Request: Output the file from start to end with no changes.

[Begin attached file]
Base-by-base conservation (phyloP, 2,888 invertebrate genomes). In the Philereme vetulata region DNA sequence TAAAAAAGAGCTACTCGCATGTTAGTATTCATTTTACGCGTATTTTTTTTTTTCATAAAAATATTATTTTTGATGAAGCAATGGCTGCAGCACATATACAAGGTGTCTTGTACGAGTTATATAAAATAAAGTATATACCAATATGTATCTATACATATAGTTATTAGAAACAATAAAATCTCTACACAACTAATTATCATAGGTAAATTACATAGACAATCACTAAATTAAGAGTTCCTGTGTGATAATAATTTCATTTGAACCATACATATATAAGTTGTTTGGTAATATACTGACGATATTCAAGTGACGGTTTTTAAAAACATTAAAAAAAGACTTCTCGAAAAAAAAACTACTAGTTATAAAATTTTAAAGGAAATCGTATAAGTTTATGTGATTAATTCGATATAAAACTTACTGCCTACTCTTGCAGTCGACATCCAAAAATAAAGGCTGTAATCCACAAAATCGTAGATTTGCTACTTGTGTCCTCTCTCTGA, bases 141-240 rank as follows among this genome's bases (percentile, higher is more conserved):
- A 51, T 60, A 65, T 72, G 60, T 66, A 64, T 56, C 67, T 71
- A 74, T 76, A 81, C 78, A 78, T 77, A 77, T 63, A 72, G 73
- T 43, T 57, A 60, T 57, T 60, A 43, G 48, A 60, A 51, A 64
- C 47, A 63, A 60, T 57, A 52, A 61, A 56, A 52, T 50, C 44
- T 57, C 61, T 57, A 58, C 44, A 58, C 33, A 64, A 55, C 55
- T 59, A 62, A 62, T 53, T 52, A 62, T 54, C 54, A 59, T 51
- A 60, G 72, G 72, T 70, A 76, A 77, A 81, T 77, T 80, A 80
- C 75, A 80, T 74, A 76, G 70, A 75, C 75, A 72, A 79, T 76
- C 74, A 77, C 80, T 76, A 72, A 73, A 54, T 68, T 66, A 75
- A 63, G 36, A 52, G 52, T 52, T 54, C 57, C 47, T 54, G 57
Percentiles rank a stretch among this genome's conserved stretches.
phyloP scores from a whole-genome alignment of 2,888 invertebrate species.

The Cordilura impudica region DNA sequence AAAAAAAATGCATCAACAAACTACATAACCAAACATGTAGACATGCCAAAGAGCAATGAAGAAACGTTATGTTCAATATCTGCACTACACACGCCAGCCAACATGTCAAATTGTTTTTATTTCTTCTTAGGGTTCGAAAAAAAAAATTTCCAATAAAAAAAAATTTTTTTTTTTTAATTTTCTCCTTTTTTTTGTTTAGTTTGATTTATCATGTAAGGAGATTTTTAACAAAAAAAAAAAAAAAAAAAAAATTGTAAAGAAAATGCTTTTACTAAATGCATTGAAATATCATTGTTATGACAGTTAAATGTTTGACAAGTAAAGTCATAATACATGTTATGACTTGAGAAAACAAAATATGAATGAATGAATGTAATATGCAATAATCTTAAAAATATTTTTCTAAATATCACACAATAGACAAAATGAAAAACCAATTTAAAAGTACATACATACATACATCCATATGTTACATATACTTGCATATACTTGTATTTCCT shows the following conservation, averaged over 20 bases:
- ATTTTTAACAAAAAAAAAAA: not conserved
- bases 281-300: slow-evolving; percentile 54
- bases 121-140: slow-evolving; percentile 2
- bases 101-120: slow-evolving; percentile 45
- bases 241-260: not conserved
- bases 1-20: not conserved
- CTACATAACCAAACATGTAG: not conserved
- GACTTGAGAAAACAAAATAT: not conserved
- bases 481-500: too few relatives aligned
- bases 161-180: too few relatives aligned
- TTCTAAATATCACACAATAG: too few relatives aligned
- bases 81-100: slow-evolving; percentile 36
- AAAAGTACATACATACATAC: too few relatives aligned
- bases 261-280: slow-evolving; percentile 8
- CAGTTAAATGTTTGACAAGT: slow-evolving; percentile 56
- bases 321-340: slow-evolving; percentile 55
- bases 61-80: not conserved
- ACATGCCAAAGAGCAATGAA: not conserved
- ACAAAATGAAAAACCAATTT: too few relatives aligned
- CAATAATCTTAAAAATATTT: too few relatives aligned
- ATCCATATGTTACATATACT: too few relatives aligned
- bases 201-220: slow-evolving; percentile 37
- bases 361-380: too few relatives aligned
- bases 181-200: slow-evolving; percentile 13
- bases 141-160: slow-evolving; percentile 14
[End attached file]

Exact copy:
Base-by-base conservation (phyloP, 2,888 invertebrate genomes). In the Philereme vetulata region DNA sequence TAAAAAAGAGCTACTCGCATGTTAGTATTCATTTTACGCGTATTTTTTTTTTTCATAAAAATATTATTTTTGATGAAGCAATGGCTGCAGCACATATACAAGGTGTCTTGTACGAGTTATATAAAATAAAGTATATACCAATATGTATCTATACATATAGTTATTAGAAACAATAAAATCTCTACACAACTAATTATCATAGGTAAATTACATAGACAATCACTAAATTAAGAGTTCCTGTGTGATAATAATTTCATTTGAACCATACATATATAAGTTGTTTGGTAATATACTGACGATATTCAAGTGACGGTTTTTAAAAACATTAAAAAAAGACTTCTCGAAAAAAAAACTACTAGTTATAAAATTTTAAAGGAAATCGTATAAGTTTATGTGATTAATTCGATATAAAACTTACTGCCTACTCTTGCAGTCGACATCCAAAAATAAAGGCTGTAATCCACAAAATCGTAGATTTGCTACTTGTGTCCTCTCTCTGA, bases 141-240 rank as follows among this genome's bases (percentile, higher is more conserved):
- A 51, T 60, A 65, T 72, G 60, T 66, A 64, T 56, C 67, T 71
- A 74, T 76, A 81, C 78, A 78, T 77, A 77, T 63, A 72, G 73
- T 43, T 57, A 60, T 57, T 60, A 43, G 48, A 60, A 51, A 64
- C 47, A 63, A 60, T 57, A 52, A 61, A 56, A 52, T 50, C 44
- T 57, C 61, T 57, A 58, C 44, A 58, C 33, A 64, A 55, C 55
- T 59, A 62, A 62, T 53, T 52, A 62, T 54, C 54, A 59, T 51
- A 60, G 72, G 72, T 70, A 76, A 77, A 81, T 77, T 80, A 80
- C 75, A 80, T 74, A 76, G 70, A 75, C 75, A 72, A 79, T 76
- C 74, A 77, C 80, T 76, A 72, A 73, A 54, T 68, T 66, A 75
- A 63, G 36, A 52, G 52, T 52, T 54, C 57, C 47, T 54, G 57
Percentiles rank a stretch among this genome's conserved stretches.
phyloP scores from a whole-genome alignment of 2,888 invertebrate species.

The Cordilura impudica region DNA sequence AAAAAAAATGCATCAACAAACTACATAACCAAACATGTAGACATGCCAAAGAGCAATGAAGAAACGTTATGTTCAATATCTGCACTACACACGCCAGCCAACATGTCAAATTGTTTTTATTTCTTCTTAGGGTTCGAAAAAAAAAATTTCCAATAAAAAAAAATTTTTTTTTTTTAATTTTCTCCTTTTTTTTGTTTAGTTTGATTTATCATGTAAGGAGATTTTTAACAAAAAAAAAAAAAAAAAAAAAATTGTAAAGAAAATGCTTTTACTAAATGCATTGAAATATCATTGTTATGACAGTTAAATGTTTGACAAGTAAAGTCATAATACATGTTATGACTTGAGAAAACAAAATATGAATGAATGAATGTAATATGCAATAATCTTAAAAATATTTTTCTAAATATCACACAATAGACAAAATGAAAAACCAATTTAAAAGTACATACATACATACATCCATATGTTACATATACTTGCATATACTTGTATTTCCT shows the following conservation, averaged over 20 bases:
- ATTTTTAACAAAAAAAAAAA: not conserved
- bases 281-300: slow-evolving; percentile 54
- bases 121-140: slow-evolving; percentile 2
- bases 101-120: slow-evolving; percentile 45
- bases 241-260: not conserved
- bases 1-20: not conserved
- CTACATAACCAAACATGTAG: not conserved
- GACTTGAGAAAACAAAATAT: not conserved
- bases 481-500: too few relatives aligned
- bases 161-180: too few relatives aligned
- TTCTAAATATCACACAATAG: too few relatives aligned
- bases 81-100: slow-evolving; percentile 36
- AAAAGTACATACATACATAC: too few relatives aligned
- bases 261-280: slow-evolving; percentile 8
- CAGTTAAATGTTTGACAAGT: slow-evolving; percentile 56
- bases 321-340: slow-evolving; percentile 55
- bases 61-80: not conserved
- ACATGCCAAAGAGCAATGAA: not conserved
- ACAAAATGAAAAACCAATTT: too few relatives aligned
- CAATAATCTTAAAAATATTT: too few relatives aligned
- ATCCATATGTTACATATACT: too few relatives aligned
- bases 201-220: slow-evolving; percentile 37
- bases 361-380: too few relatives aligned
- bases 181-200: slow-evolving; percentile 13
- bases 141-160: slow-evolving; percentile 14